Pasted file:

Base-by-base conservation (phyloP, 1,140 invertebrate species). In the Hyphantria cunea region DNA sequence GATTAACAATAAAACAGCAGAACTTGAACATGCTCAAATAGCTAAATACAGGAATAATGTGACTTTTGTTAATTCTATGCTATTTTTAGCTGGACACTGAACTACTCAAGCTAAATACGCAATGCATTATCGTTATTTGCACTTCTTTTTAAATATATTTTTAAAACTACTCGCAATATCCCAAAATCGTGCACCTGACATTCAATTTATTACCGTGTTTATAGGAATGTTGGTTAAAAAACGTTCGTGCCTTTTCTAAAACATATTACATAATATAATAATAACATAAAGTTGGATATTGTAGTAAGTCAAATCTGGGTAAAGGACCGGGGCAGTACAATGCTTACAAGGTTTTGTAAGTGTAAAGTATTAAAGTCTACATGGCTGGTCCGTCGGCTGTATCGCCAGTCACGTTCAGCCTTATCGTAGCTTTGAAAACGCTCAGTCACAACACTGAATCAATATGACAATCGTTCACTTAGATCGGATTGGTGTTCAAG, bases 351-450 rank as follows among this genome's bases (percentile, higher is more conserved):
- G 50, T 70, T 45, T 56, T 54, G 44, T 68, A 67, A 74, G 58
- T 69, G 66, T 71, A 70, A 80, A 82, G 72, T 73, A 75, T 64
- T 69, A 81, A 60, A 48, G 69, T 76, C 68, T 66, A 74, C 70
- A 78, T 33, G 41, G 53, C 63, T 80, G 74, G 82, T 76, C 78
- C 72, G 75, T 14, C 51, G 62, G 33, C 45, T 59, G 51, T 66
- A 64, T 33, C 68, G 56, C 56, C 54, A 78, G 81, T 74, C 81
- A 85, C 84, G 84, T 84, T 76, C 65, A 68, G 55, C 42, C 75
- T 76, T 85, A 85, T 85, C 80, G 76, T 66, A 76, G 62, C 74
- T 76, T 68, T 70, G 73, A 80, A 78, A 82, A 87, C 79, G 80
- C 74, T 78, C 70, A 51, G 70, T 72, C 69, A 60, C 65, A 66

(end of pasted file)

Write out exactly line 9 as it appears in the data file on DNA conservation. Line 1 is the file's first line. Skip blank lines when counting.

- T 76, T 85, A 85, T 85, C 80, G 76, T 66, A 76, G 62, C 74